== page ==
Rookie Shaedon Sharpe gave an enticing preview of just how special he could become as the Portland Trail Blazers staved off another late comeback attempt to defeat the Utah Jazz 127-115 on the road Wednesday night. The win snapped Portland’s 6-game losing streak.
Sharpe got the start in place of Anfernee Simons, who is the latest on Portland Mad Lab-like injury report with a sore right foot. The young guard made the most of it. Sharpe delivered easily the best performance of his professional tenure, with career-highs across the board in points (24), rebounds (9), steals (4), assists (3) and minutes played (39). While he didn’t shoot the ball especially great (9-19), Sharpe showed several flashes of what makes him one of the most intriguing young players in basketball. His special combination of athleticism and natural skill were on full display tonight.
Not to be outdone, Trendon Watford proved outstanding in his own right, finishing with a season-high 21 points, 9 rebounds, 5 assists, 2 blocks and a steal. When the Blazers needed a basket tonight, Watford was usually involved in the play some way or another.
It feels a little strange giving third billing to Damian Lillard’s near-triple-double of 30 points, 12 assists and 7 boards, but the game just seemed to belong to young guys.
Both sides were energetic out of the gates, but ended up with equally little to show for it. A brisk tempo led to good early looks, but none of them were falling. It took nearly two and half minutes, 7 missed field goals and 3 missed free throws before the scoreboard operator had to begin their night’s work.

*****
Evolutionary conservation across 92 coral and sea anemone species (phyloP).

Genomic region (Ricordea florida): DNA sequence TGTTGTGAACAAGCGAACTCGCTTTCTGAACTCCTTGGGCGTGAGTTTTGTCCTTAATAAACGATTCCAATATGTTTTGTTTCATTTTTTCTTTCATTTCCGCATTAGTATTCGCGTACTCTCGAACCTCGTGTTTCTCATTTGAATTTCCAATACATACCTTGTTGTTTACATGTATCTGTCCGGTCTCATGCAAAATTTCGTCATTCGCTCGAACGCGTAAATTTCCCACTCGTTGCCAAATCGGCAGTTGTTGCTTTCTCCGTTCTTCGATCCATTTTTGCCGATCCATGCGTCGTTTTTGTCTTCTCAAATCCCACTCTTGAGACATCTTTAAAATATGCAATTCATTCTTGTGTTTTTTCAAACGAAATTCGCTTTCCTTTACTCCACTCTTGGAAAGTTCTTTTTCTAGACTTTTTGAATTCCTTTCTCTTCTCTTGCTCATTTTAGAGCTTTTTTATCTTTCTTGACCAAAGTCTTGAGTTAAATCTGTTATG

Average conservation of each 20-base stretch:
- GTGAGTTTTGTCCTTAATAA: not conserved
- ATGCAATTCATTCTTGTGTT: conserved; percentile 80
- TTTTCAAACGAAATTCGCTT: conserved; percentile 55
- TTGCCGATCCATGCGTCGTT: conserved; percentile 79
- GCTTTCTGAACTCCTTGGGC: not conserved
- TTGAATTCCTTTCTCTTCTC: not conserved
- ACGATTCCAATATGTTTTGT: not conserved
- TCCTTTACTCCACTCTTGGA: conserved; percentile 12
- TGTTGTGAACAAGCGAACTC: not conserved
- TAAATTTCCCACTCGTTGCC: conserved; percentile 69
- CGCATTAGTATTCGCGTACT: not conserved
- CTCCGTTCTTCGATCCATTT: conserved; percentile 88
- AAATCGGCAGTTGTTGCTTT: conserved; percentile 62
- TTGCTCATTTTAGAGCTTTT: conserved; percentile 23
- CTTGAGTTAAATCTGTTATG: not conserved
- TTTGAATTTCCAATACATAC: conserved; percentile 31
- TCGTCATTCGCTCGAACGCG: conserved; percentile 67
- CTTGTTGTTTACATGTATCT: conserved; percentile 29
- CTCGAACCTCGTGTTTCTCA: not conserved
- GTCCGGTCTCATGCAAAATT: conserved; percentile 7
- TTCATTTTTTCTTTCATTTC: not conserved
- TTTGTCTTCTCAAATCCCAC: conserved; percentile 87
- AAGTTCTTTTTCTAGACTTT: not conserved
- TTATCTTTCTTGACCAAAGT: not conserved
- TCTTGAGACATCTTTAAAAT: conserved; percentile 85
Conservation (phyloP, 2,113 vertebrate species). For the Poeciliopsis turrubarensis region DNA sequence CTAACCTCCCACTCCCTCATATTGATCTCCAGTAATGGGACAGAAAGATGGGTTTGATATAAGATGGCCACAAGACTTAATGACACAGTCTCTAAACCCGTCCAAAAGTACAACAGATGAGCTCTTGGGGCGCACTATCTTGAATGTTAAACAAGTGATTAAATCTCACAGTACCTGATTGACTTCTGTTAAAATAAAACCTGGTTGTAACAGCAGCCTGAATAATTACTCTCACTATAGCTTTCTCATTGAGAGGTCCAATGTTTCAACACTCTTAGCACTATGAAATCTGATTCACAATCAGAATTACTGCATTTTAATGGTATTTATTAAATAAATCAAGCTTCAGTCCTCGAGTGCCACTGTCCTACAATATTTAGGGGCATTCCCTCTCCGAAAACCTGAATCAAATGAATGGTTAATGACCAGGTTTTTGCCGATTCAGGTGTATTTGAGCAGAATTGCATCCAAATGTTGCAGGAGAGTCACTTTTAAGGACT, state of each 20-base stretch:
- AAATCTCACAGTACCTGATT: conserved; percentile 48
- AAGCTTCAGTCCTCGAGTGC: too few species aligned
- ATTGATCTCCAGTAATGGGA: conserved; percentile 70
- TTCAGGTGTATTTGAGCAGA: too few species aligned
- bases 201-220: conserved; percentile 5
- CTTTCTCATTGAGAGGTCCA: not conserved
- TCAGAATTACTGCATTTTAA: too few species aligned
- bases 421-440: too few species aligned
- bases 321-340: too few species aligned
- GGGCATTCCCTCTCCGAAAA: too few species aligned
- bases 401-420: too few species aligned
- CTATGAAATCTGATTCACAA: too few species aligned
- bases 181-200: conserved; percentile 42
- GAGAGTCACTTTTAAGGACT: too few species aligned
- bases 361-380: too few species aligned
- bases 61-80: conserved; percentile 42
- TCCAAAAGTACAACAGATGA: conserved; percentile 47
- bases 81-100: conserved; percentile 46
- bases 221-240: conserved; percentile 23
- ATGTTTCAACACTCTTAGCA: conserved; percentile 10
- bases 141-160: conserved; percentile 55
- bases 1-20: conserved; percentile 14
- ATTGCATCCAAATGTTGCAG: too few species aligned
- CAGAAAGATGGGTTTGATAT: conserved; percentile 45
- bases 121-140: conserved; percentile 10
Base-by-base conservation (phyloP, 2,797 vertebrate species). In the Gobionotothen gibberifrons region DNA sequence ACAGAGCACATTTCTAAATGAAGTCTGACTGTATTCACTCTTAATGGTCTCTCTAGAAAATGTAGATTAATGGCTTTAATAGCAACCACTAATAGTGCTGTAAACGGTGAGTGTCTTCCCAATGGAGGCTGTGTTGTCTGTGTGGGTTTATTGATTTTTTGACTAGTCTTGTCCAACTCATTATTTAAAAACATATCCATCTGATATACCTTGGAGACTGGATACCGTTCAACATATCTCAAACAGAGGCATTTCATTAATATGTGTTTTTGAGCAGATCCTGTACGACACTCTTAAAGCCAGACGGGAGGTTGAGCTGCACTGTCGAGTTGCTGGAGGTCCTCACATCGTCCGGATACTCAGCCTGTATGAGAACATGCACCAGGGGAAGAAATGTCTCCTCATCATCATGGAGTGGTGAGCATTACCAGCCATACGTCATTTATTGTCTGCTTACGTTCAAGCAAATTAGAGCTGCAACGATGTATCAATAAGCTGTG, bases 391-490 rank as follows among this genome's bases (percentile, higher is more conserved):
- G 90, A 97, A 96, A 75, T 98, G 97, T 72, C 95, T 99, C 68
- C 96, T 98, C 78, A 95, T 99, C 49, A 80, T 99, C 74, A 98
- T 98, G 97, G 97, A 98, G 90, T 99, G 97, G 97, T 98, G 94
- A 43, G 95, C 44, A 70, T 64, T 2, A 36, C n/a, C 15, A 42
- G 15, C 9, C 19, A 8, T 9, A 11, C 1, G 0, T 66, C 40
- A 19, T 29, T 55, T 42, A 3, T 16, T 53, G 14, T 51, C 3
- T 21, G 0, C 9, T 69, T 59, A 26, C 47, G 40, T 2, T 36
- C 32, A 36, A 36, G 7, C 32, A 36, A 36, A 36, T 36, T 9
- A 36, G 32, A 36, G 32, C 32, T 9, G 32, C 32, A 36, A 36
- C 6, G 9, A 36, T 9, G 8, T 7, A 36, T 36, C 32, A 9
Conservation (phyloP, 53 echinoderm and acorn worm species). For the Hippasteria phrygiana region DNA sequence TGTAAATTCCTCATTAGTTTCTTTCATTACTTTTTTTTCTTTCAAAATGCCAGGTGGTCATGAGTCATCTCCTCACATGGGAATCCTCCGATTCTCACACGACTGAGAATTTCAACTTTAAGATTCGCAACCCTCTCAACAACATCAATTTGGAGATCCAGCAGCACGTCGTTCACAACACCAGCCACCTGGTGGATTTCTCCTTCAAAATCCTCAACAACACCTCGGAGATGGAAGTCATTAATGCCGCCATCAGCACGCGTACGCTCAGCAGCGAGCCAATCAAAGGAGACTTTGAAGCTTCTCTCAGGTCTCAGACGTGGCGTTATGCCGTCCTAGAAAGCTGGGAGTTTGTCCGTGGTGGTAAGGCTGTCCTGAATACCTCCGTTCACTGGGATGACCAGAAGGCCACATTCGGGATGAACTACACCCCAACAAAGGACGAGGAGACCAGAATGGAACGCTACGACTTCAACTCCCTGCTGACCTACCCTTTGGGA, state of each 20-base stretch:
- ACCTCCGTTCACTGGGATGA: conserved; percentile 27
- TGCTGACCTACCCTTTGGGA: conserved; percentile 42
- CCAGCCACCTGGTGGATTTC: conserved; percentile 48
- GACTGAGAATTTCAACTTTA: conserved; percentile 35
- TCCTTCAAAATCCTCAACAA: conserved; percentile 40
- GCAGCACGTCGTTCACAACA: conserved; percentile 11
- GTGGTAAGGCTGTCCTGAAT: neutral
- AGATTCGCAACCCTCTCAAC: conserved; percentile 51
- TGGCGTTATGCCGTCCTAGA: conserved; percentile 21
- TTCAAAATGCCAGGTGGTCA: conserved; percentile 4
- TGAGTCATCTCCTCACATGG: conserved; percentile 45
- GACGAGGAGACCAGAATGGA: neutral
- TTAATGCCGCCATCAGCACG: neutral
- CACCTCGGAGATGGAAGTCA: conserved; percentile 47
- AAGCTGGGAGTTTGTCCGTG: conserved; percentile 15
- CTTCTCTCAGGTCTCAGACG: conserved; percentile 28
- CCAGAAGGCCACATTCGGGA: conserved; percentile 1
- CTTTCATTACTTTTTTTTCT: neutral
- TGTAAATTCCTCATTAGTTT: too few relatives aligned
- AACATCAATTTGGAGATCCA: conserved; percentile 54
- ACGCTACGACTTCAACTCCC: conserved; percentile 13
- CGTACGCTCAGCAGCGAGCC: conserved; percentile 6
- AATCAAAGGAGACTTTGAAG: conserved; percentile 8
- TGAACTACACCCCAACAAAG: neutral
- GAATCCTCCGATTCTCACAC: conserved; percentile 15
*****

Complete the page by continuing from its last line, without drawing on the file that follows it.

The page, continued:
It didn’t take long for things to turn around. Lauri Markkanen connected on a three, Jusuf Nurkic answered with an easy layup, and back and forth they went. Utah was surely aware of the 61 points Lillard hung on them the last time these teams met back on January 25. They appeared resolved to not let that happen again. Wherever Dame roamed in the frontcourt, at least two defenders would be waiting to greet him. Leaning into the decoy role, Lillard worked an effective two-man game with Nurkic, who had 8 points in the quarter. It proved difficult for the Jazz to both sell out on Lillard while simultaneously keeping the 260-pound Bosnian away from the basket. The result: a lot of easy looks and flailing body parts left in their wake.
Sharpe wasn’t bashful either, putting up 8 shot attempts in the quarter. He connected on three of them, including a pair of threes for 6 of his 8 points in the period.
The boost from the supporting cast meant that even though Lillard only scored 6 points, the Blazers were still able to keep pace even as the Jazz rode a wave of offense. After one, Portland trailed just 34-29.
For a moment, it looked as though the Blazers were about to throw that decent start straight into the bin. A second-chance opportunity layup for Utah, followed by a Portland turnover, then two more easy Jazz buckets at point blank range prompted Head Coach Chauncey Billups to call an emergency timeout. Whatever he said in that huddle must have been effective.